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Questions about freedom of speech in a contested, politicised pandemic environment

Alison Barrett writes:

Senior doctors have raised concerns about a decision by the Medical Board of Australia to impose conditions on the registration of a rural emergency doctor, Dr David Berger, because of his comments on social media about pandemic management.

ABC broadcaster Dr Norman Swan, a prominent Australian Medical Association member Dr Andrew Miller and public health leaders, including Professor Raina MacIntyre and Dr Peter Tait, are among those raising concerns.

From the early days of the COVID pandemic, Berger has been outspoken about government and public health responses to the pandemic, including advocating for appropriate protection for healthcare workers.

Together with Dr Andrew Miller, anaesthetist and past president of the Australian Medical Association WA Branch, Berger has recommended authorities pay more attention to the prevention of airborne transmission of the SARS-CoV-2 virus. He is known for being quite vocal and “occasionally sweary” on Twitter, according to Miller.

Miller wrote in the West Australian this week that an anonymous complaint was made about Berger’s tweets to the Australian Health Practitioner Regulation Agency (AHPRA), who are responsible for working with national health and medical boards to “ensure the community has access to a safe health workforce across all professions registered under the National Registration and Accreditation Scheme”.

The 7 June decision by the Medical Board of Australia outlined that Berger must: “undertake and successfully complete a program of education, approved by the Medical Board of Australia and including a reflective practice report, in relation to behaving professionally and courteously to colleagues and other practitioners including when using social media in accordance with Good medical practice: a code of conduct for doctors in Australia.”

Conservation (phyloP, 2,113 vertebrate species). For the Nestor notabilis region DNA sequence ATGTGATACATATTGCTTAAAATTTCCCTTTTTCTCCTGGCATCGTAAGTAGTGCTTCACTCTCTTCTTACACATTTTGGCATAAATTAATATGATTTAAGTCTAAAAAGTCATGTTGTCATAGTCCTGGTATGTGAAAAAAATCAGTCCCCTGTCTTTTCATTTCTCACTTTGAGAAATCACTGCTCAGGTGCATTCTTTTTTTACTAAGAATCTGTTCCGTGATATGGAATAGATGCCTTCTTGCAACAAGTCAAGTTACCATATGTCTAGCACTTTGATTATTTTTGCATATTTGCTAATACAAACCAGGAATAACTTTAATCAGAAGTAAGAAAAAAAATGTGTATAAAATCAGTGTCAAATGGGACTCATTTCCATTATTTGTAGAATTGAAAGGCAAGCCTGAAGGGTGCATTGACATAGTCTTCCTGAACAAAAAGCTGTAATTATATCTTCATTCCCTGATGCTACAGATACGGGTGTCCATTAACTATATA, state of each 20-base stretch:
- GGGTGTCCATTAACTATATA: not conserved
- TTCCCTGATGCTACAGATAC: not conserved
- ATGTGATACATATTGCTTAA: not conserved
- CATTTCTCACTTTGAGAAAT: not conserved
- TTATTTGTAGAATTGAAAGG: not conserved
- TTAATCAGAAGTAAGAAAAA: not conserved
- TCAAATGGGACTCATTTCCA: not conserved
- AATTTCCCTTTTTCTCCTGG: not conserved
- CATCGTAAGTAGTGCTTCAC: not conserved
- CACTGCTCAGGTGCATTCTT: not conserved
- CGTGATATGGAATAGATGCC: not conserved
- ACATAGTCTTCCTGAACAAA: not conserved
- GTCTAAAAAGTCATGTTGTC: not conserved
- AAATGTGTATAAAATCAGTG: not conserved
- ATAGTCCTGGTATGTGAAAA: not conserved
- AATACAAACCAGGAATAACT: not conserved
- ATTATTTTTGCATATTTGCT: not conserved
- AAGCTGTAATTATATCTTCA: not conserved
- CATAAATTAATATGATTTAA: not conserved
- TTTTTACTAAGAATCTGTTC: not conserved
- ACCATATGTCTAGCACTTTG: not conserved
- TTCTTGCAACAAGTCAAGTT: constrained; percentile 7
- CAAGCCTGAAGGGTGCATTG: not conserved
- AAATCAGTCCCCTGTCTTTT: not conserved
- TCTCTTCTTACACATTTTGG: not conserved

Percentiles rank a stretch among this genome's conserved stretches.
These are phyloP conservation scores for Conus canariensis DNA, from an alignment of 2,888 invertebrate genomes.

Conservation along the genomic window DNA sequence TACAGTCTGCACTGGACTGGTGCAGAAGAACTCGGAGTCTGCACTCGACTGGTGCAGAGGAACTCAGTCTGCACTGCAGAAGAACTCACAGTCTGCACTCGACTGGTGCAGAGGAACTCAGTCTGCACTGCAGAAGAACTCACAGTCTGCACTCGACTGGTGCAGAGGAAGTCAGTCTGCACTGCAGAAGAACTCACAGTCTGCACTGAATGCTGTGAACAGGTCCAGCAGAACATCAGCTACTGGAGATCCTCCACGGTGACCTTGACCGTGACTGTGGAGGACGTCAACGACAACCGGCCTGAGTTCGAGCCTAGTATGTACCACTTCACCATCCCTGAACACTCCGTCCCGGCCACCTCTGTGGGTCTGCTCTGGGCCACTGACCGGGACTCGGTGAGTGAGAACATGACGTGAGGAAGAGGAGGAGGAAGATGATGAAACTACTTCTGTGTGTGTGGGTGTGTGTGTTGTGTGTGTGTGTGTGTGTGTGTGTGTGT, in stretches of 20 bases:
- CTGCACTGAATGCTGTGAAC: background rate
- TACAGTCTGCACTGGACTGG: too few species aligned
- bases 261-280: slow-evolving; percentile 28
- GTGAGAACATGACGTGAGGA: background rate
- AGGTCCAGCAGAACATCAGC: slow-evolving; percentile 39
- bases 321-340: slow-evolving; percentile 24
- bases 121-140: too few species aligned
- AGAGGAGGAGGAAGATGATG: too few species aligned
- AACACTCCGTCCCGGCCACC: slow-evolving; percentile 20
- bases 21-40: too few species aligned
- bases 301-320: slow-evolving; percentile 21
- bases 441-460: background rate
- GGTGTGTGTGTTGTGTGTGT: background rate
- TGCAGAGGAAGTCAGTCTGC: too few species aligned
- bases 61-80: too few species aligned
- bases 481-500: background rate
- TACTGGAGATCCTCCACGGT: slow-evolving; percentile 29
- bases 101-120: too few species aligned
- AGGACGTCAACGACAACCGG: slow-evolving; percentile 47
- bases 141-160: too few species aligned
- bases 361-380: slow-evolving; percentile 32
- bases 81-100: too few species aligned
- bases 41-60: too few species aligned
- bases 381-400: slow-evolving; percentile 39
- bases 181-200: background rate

In essence, Berger must undertake the required education or risk deregistration.

In addition, a letter from AHPRA obtained by and read out on ABC’s PM program said that:

“When Dr Berger has made comments that disagree with politicians, government bodies and public health organisations, pharmaceutical companies and other medical professionals, he has done so using emotive and pejorative language. When referred to in this manner, it would be reasonable for the reader to doubt the integrity of the persons and organisations targeted and to lose confidence in the public health pronouncements and programs promoted by them.”

A spokesperson for AHPRA told Croakey that “We can’t provide exact numbers but can confirm that we are managing a handful of matters involving online behaviour by registered health practitioners” in similar manner to that of Berger.

Freedom of speech

With misinformation rife on social media, the decision raises questions and concerns about curbs on free speech and essential public health debate.

Professor Nick Talley, Editor-in-Chief of the Medical Journal of Australia, told ABC’s PM program there needs to be more clarity on the social media guidance for health practitioners.

Croakey asked some medical and public health experts for their views of AHPRA’s decision and the general use of social media during the pandemic.

The Public Health Association of Australia and the Royal Australian College of General Practitioners declined to comment.